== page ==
Each country in the world is different from each other about culture which may cause culture shock for people the first time come here. The below information is very important if this is the first time you travel to Denmark. When you know this, you can avoid culture shock and not be a curiosity in public. Below are the top ten travel shocks for visitors to Copenhagen:
#1: The Danes Keep Silence in public
When you walk around Denmark, you’ll see how quiet it is. It’s practically silent on public transportation, and that’s because the Danes don’t really talk a lot out in public. They’re private people, so it seems they often have talk to others when they get home.
#2: Rigid Rule Followers
The Danes are really conforming to rules, especially when it comes to cross walk signs. If there are no cars for miles, they still won’t cross on a red light. In general, it’s a very orderly society. For that reason, you won’t see many police officers around Copenhagen, either.
#3: Babies Left Outside Shops & Restaurants
When you walk around Copenhagen, visiting restaurants and shops, you may notice baby carriages lined up outside. With babies inside the carriage! parents often leave their babies outside while they enjoy a meal indoors. It is really shock you, right. But don’t worried, Denmark is super safe.
#4: You Will Almost Be Killed By a Bike
There are bikes everywhere in Denmark, and they use bike to go to work, go to the supermarket… Jaywalking can be dangerous because you have to look for bikes besides cars. Be especially careful when stepping out of a taxi or getting off a bus! Therefore, it is recommended that you should not jaywalking in Denmark.
#5: How Safe Copenhagen Is
As rule following people, Denmark is super safe. Many people don’t lock their bikes, and at the museums, you just hang your coat up. This is great for travelers, but can also be a shock if you’ve just come from other European capitals, like Paris, Rome or Berlin, where you’re always on high alert for pickpockets.
#6: Outdoor Enjoyment
People in Denmark really love being outdoors, even when the weather is cold. The common outdoor activities of Danes is hiking, swimming, biking or skiing. With only a few months of warm, sunny weather, the Danes take advantage of the outdoors year-round rather than waiting until summer to get outside.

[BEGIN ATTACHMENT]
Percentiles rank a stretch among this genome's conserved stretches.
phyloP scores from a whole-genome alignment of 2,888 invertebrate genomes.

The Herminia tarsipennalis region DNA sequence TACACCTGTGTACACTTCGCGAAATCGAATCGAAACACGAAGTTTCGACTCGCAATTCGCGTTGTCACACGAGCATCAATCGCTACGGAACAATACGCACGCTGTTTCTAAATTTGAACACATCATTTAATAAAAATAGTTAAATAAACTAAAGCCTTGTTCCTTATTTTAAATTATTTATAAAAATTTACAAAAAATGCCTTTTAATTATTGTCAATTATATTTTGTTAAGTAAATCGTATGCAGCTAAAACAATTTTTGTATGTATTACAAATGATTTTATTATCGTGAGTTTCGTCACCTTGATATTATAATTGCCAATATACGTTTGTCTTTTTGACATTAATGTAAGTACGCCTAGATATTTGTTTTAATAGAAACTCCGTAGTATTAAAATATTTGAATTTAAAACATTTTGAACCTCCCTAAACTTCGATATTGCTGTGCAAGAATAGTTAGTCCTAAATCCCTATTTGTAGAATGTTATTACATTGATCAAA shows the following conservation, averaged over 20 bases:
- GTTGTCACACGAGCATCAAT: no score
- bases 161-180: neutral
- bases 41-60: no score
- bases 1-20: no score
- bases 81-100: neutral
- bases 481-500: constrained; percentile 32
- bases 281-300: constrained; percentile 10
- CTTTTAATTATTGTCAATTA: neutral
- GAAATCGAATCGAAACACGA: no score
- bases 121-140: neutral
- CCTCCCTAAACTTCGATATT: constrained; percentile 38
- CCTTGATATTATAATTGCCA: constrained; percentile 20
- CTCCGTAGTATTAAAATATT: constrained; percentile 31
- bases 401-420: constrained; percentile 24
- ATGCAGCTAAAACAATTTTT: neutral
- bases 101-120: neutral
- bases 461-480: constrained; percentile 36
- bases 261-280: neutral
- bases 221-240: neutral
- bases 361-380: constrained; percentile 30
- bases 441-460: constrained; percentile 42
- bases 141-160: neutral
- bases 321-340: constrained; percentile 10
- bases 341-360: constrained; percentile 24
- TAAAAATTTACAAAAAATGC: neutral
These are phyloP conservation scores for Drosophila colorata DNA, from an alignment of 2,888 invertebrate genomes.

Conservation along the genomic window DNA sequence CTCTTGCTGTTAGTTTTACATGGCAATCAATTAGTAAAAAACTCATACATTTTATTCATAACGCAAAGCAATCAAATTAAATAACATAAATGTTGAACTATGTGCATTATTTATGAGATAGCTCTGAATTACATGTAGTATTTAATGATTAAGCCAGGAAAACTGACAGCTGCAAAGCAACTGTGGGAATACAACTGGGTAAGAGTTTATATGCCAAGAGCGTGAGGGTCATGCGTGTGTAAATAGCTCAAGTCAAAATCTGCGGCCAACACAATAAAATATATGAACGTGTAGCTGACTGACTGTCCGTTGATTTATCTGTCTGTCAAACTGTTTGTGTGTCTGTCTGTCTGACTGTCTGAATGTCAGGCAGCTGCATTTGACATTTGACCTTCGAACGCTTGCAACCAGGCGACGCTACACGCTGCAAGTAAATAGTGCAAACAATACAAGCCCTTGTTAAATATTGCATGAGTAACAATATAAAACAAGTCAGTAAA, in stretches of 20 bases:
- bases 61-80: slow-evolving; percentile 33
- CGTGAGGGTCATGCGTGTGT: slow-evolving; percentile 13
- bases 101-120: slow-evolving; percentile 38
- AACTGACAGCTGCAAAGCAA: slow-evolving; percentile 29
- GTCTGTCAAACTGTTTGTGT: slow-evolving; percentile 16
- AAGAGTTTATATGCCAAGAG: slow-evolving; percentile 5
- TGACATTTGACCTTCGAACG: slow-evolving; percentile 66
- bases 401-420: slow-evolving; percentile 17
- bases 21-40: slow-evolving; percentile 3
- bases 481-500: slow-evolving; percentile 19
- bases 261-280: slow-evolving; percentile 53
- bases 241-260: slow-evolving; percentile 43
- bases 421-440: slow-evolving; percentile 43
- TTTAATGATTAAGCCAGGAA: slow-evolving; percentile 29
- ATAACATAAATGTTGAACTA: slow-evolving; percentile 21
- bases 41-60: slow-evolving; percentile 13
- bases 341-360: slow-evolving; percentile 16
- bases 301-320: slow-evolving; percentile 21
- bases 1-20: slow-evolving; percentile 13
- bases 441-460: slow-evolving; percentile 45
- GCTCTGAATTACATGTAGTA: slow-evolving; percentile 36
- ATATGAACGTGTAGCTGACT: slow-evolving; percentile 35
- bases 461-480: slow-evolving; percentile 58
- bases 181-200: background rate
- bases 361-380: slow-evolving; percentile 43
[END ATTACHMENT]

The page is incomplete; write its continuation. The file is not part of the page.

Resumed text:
#7: Danish Ambivalence
As you walk down the streets of Copenhagen, you’ll notice that there’s no eye contact. You won’t hear “please, thank you, excuse me” as you might in other countries. You will almost feel invisible sometimes. This applies to service at restaurants, too. Denmark is one of the happiest countries in the world, and the Danes are very content, which also means they aren’t going to go out of their way to provide stellar service.
#8: Food Obsessions
You’ll notice an obsession with certain Danish foods. The Danes are obsessed with hot dogs, remoulade and Smørrebrød. Some things are worth the obsession: pastries are fantastic in Denmark, which is why we even have Danish pastries in the U.S. Remoulade is a yellow sauce they put on hot dogs, which is another obsession. Smørrebrød is an open-faced sandwich on rye bread, which everyone loves in Denmark.
#9: Credit Cards are King!
In many European countries, cash is still king. Not so in Denmark. Nearly every place you go, you will be paying with a credit card. However, you have to have a PIN for your credit card in order to use it in most places. If you don’t have a PIN, you won’t be able to use your card, and you may run into several places that would not take cash, or who claimed not to have change.
The below information is very important when this is the first time you travel to Denmark. When you know this, you can avoid culture shock and not be a curiosity in public.
#10: Directness of the Danes
The longest time you can remain in Germany with a tourist Schengen visa is three months. However, the German embassy in your home country is the one that decides how many days you can spend in Germany, and within which dates.